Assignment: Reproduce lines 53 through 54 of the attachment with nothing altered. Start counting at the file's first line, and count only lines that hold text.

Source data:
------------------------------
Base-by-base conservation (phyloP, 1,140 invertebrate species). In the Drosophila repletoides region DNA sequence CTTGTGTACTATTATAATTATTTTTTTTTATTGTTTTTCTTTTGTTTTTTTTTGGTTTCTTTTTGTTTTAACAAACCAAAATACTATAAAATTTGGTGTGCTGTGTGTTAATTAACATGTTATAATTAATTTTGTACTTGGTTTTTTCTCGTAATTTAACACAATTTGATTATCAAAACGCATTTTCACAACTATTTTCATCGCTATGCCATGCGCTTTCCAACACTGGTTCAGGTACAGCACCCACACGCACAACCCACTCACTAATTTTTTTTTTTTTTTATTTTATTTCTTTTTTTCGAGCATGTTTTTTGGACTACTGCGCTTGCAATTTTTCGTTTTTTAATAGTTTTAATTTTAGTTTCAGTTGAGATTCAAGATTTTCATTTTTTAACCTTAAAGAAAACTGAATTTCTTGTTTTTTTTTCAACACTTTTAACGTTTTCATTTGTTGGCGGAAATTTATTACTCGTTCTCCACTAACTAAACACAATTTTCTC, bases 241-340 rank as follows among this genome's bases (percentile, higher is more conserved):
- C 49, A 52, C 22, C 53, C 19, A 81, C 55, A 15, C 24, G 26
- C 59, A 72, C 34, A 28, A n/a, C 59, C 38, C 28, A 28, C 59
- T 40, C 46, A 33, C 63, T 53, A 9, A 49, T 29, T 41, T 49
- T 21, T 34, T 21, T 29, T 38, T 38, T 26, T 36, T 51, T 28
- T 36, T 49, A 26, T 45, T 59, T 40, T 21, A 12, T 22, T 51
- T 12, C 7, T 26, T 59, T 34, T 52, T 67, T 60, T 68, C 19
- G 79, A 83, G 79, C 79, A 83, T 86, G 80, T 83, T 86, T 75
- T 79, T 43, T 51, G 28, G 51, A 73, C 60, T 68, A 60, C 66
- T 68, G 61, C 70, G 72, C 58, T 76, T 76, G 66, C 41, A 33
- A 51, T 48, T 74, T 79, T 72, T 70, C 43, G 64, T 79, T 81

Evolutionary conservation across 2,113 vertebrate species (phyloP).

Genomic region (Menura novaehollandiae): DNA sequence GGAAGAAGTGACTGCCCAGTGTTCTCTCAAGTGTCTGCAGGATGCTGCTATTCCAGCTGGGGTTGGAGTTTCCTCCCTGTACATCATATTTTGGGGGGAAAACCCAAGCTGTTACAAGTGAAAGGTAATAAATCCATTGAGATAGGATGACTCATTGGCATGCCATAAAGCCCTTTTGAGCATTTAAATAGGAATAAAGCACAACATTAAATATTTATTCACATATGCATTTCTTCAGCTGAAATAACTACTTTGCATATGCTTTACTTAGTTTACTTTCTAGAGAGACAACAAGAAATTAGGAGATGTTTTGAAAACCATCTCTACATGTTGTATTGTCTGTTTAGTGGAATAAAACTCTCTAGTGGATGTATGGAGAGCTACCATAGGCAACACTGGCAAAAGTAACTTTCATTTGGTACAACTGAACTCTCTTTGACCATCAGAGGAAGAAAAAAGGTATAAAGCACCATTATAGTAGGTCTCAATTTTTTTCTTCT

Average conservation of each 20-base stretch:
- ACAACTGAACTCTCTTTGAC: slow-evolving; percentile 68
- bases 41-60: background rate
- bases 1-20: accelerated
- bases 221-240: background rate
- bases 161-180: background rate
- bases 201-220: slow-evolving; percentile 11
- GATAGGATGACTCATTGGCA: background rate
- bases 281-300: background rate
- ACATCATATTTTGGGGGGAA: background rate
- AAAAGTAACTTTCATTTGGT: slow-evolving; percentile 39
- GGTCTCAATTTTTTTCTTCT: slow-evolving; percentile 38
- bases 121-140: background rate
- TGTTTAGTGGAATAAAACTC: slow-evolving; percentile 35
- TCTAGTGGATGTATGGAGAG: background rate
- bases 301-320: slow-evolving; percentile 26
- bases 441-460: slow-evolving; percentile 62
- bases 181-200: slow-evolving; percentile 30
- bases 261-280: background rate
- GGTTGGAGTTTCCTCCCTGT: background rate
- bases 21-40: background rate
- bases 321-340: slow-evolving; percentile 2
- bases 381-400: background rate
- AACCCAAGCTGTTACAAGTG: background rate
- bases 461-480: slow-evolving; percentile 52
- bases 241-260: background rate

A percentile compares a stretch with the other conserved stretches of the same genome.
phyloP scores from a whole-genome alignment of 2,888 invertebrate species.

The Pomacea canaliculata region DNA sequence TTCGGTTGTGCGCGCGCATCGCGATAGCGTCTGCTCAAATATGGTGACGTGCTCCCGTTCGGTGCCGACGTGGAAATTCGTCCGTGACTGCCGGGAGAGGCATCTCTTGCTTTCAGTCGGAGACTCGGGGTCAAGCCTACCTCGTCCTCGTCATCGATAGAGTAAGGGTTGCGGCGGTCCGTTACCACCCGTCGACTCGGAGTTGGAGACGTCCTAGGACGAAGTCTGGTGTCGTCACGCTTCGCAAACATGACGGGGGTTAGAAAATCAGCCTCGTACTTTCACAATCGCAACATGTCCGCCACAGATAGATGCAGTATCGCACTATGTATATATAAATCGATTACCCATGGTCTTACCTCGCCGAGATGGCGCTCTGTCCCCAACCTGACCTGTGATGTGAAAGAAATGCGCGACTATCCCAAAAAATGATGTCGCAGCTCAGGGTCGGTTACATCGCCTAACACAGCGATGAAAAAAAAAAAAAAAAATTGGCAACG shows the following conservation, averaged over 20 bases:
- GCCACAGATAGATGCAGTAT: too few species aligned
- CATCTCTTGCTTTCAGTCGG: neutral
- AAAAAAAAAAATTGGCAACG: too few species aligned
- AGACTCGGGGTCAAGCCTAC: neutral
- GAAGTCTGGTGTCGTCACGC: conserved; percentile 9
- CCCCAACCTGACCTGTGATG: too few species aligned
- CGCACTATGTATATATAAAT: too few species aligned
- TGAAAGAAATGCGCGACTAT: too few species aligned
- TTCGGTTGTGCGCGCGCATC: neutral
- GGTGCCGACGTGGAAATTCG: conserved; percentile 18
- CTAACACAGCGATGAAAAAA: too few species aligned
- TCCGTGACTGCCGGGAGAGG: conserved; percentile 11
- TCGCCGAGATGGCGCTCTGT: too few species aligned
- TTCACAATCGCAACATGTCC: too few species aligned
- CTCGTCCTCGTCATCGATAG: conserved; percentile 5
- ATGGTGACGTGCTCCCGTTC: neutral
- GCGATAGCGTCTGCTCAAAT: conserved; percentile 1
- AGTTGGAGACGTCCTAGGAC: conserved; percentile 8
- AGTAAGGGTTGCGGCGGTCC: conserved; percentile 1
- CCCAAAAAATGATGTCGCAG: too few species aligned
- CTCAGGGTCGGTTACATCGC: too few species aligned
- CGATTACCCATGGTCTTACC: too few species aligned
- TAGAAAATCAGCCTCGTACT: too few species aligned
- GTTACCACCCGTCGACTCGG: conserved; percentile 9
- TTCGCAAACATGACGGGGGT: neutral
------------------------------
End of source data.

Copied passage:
- CTAACACAGCGATGAAAAAA: too few species aligned
- TCCGTGACTGCCGGGAGAGG: conserved; percentile 11